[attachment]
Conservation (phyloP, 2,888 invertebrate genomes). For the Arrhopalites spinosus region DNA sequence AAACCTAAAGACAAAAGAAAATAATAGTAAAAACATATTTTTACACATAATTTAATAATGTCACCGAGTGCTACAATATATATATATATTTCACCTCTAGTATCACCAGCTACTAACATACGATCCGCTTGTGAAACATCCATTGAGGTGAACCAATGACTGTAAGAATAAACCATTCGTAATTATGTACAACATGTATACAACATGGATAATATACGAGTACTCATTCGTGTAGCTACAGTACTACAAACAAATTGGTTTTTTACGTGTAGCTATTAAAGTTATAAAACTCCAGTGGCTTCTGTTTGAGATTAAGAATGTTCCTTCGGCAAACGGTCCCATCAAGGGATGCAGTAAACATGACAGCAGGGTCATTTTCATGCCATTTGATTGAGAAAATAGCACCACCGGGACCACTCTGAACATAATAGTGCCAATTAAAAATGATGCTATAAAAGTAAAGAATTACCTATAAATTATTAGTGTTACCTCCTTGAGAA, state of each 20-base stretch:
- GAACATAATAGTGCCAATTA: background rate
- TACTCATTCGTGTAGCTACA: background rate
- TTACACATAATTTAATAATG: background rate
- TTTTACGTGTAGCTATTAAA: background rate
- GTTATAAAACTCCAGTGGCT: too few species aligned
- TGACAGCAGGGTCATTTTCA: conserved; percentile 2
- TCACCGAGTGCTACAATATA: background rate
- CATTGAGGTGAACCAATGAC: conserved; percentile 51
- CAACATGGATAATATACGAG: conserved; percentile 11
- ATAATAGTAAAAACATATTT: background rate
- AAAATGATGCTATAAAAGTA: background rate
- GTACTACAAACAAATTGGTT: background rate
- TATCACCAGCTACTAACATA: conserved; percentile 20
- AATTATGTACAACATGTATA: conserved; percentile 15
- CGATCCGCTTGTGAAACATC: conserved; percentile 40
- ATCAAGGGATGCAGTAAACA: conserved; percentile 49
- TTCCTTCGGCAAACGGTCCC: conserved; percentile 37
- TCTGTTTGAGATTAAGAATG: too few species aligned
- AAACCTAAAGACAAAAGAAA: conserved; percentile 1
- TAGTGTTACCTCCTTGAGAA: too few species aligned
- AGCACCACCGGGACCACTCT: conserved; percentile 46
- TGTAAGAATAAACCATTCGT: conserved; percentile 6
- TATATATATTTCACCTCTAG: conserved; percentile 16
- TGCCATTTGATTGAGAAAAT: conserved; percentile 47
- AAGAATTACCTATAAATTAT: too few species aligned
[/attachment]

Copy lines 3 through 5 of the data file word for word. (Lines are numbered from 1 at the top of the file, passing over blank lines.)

- TACTCATTCGTGTAGCTACA: background rate
- TTACACATAATTTAATAATG: background rate
- TTTTACGTGTAGCTATTAAA: background rate